- Associated Press - Thursday, November 6, 2014

ST. PAUL, Minn. (AP) - Some communities in Minnesota are already making efforts to adapt to climate change through moves designed to limit greenhouse gas emissions.

The Water Resources Center at the University of Minnesota held a conference Thursday to foster a discussion among government officials, academics and others. Participants planned to brainstorm ways the state can adapt to climate change, including the creation of a greater capacity for stormwater and cooling zones for heat waves.

“It took a long time for enough people to understand that there really was an issue,” WRC interim director Faye Sleeper said of global climate change.

Experts have noted increased temperatures and more frequent big rain events in Minnesota, according to Minnesota Public Radio News (https://bit.ly/1x94lRn ). Climate scientists expect those trends to continue.

Some cities are combating changes by using precipitation data to ensure roads and stormwater systems are prepared to handle heavier rainfall. Some forest managers are looking into tree species that are more resilient when the climate changes.



Although farmers have a history of responding to year-to-year weather changes, some are now advocating a more diverse agricultural landscape. That’s one of the best ways to respond to a changing climate, according to U of M researcher Nick Jordan. Experts need to determine which crops best benefit soil by booting organic material, while also allowing farmers to make money, he said.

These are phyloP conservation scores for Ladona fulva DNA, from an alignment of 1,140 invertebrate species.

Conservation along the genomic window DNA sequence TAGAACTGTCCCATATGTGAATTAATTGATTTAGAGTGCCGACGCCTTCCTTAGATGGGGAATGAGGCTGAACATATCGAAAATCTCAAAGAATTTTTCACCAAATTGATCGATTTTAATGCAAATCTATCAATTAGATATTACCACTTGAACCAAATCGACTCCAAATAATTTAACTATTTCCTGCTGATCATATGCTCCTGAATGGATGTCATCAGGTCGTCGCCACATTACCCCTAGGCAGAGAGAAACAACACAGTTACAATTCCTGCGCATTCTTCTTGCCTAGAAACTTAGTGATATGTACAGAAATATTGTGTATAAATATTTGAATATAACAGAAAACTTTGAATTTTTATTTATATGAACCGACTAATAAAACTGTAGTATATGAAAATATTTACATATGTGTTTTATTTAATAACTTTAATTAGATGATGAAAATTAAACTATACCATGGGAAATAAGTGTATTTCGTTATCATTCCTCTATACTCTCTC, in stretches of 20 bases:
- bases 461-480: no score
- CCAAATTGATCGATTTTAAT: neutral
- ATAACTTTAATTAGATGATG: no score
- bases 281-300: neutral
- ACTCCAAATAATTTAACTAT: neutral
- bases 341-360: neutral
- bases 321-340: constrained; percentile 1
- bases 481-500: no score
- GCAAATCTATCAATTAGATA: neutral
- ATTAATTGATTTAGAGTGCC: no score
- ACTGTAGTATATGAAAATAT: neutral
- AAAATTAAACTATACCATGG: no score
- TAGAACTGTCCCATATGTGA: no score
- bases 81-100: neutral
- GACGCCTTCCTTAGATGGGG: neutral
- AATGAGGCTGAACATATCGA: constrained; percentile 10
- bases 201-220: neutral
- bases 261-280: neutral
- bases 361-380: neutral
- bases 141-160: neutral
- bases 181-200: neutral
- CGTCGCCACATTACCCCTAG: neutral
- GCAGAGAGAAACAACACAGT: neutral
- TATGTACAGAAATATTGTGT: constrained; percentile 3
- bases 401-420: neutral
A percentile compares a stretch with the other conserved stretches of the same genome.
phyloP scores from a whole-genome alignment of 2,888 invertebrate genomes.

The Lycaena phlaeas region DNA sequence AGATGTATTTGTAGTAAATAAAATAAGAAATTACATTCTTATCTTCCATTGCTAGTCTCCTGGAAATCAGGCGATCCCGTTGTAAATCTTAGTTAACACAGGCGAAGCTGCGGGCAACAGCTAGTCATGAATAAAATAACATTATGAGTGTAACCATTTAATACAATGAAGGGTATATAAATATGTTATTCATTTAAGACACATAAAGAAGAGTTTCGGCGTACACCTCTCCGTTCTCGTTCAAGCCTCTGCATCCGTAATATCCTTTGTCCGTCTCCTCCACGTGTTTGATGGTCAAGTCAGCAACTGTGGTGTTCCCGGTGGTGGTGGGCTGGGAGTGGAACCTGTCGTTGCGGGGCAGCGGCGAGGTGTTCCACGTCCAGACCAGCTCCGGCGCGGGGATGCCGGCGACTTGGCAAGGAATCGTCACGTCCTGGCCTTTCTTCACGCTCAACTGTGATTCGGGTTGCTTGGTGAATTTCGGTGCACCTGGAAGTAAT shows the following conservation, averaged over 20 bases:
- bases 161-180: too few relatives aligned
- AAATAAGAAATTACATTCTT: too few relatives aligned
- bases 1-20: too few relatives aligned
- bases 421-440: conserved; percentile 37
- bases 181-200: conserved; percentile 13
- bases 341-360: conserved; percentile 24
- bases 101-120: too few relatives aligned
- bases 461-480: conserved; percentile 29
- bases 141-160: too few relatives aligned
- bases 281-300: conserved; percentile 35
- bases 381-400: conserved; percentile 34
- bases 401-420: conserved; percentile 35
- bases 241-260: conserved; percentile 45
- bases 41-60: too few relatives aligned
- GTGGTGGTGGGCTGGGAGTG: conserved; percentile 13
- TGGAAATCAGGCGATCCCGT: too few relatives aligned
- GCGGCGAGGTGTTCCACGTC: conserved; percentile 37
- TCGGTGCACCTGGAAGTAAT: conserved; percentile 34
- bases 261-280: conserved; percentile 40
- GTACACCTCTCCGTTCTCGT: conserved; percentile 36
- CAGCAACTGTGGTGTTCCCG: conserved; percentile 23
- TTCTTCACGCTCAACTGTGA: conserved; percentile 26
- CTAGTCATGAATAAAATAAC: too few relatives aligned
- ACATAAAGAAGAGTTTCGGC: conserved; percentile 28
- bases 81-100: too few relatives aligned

“We have not had a business model to really move that kind of climate-smart agriculture forward,” Jordan said.

Homeowners can also make changes that will help them and the environment, according to Paul Moss, who oversees climate adaptation efforts at the Minnesota Pollution Control Agency.

“For example, look at planting trees near your home,” Moss said. “Trees can help cool your home when we’re having hot weather. Also, trees can help intercept heavy precipitation and break the fall of the rain as well as absorb and purify the rain.”

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Information from: Minnesota Public Radio News, https://www.mprnews.org

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